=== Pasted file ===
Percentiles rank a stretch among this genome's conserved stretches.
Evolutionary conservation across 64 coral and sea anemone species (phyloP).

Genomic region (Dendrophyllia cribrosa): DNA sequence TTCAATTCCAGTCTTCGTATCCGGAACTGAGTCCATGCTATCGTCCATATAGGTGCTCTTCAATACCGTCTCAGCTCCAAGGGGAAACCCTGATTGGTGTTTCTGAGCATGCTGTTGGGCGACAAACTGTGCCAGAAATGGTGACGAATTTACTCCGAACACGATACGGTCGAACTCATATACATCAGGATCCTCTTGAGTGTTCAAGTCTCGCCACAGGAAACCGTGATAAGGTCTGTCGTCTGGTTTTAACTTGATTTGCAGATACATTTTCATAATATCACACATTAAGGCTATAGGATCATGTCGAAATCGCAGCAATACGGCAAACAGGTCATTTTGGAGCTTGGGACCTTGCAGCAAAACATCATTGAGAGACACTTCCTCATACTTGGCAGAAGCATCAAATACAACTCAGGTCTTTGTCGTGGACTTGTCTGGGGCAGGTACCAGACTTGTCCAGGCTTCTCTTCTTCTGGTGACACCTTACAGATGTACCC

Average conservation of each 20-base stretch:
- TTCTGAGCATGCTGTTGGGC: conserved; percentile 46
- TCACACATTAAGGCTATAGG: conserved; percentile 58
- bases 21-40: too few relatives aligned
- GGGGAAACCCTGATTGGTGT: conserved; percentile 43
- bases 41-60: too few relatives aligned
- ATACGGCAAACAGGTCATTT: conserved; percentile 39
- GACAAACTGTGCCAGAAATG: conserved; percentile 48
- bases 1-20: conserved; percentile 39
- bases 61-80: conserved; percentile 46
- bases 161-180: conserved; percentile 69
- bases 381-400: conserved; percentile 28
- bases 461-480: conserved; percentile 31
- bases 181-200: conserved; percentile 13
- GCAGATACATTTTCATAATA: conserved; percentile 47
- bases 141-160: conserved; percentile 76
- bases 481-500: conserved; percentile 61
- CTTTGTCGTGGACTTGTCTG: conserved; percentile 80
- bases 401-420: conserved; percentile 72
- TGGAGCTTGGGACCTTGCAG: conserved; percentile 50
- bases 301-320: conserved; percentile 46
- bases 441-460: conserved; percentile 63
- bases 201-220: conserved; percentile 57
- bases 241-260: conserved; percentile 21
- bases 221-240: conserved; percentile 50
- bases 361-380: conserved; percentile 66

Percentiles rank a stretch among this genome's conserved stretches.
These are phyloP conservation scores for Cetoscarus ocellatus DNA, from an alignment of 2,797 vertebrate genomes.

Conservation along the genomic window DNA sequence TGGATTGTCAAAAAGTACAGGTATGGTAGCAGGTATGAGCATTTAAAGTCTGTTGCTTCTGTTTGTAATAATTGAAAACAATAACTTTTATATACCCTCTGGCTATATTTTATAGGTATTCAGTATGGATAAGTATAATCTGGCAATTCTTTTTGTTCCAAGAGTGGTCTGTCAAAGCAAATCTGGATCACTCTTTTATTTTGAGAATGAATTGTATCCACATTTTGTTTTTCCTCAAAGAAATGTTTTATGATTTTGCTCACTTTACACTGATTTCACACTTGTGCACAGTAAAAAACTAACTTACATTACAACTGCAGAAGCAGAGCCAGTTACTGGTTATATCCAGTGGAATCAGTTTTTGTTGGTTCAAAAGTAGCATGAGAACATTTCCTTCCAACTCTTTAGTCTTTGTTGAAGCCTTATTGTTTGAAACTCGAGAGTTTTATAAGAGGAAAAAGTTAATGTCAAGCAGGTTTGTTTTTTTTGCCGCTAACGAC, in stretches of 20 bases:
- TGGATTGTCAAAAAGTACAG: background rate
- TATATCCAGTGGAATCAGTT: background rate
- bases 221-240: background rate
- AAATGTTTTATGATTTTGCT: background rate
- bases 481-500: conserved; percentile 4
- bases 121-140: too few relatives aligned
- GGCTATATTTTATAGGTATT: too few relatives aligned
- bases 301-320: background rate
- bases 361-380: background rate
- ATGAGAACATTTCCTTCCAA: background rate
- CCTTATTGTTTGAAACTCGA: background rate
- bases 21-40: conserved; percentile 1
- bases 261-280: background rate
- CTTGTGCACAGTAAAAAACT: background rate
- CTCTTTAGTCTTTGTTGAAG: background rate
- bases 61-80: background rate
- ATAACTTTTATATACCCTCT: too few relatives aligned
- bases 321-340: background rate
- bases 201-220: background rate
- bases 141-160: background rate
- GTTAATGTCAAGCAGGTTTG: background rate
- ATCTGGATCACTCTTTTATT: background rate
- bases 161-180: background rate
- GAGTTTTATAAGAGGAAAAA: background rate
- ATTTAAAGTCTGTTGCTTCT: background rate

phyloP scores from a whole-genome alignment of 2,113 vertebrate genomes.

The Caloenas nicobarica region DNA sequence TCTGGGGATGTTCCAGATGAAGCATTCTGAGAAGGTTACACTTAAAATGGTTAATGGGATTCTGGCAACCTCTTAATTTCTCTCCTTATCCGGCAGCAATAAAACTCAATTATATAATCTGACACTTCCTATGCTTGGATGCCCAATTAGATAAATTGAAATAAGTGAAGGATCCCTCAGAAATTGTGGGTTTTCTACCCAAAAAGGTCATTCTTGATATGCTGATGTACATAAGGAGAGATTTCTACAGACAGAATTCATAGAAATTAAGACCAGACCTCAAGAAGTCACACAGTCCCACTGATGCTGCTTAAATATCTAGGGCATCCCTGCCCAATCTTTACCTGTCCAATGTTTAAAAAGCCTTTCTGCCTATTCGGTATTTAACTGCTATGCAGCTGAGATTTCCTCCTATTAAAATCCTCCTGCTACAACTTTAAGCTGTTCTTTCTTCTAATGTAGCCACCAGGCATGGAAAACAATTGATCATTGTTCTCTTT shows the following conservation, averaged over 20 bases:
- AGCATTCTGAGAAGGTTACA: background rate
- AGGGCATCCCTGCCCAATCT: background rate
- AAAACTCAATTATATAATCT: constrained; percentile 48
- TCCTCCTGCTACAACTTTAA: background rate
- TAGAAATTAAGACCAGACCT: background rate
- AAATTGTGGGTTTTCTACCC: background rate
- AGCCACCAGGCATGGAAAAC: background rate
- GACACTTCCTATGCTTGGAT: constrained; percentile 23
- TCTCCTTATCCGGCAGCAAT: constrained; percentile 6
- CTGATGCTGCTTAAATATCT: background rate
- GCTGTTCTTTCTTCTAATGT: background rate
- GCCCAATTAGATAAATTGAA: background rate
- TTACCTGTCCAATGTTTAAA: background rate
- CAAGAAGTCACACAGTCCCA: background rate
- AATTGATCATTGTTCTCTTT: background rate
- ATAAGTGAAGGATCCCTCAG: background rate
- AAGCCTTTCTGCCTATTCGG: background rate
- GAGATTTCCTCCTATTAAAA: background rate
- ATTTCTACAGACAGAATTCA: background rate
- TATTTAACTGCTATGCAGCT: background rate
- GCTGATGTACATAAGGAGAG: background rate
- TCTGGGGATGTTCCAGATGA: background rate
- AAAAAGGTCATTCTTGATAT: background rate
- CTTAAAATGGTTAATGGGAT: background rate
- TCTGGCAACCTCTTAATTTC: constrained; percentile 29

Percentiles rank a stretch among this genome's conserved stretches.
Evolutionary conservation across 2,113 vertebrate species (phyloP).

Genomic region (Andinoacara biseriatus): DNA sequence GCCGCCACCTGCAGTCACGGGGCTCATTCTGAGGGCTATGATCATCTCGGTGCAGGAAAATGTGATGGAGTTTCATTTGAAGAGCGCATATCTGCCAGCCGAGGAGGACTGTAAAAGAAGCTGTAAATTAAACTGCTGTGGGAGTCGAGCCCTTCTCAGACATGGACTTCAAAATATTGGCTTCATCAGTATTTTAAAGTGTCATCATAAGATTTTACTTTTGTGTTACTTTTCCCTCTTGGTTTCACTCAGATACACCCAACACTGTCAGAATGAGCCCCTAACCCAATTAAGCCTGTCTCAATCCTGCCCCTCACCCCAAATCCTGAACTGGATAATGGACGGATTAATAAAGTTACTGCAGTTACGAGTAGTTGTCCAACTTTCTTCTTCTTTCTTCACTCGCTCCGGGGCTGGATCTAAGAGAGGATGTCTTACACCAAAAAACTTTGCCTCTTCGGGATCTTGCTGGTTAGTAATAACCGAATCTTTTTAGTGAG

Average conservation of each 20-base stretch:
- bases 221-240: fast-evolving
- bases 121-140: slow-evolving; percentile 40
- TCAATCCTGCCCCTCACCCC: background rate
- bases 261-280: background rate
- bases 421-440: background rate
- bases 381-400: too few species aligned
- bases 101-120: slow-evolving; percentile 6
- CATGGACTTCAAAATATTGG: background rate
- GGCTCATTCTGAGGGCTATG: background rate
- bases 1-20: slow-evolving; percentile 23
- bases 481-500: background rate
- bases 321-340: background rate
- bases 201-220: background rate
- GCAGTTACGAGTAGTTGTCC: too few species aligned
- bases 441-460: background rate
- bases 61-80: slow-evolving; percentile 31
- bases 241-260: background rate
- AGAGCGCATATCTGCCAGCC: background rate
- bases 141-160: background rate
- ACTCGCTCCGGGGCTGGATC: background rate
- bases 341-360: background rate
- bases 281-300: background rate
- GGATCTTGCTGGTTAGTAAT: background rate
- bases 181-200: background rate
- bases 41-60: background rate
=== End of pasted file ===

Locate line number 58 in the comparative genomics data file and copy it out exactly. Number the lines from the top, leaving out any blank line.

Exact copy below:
phyloP scores from a whole-genome alignment of 2,113 vertebrate genomes.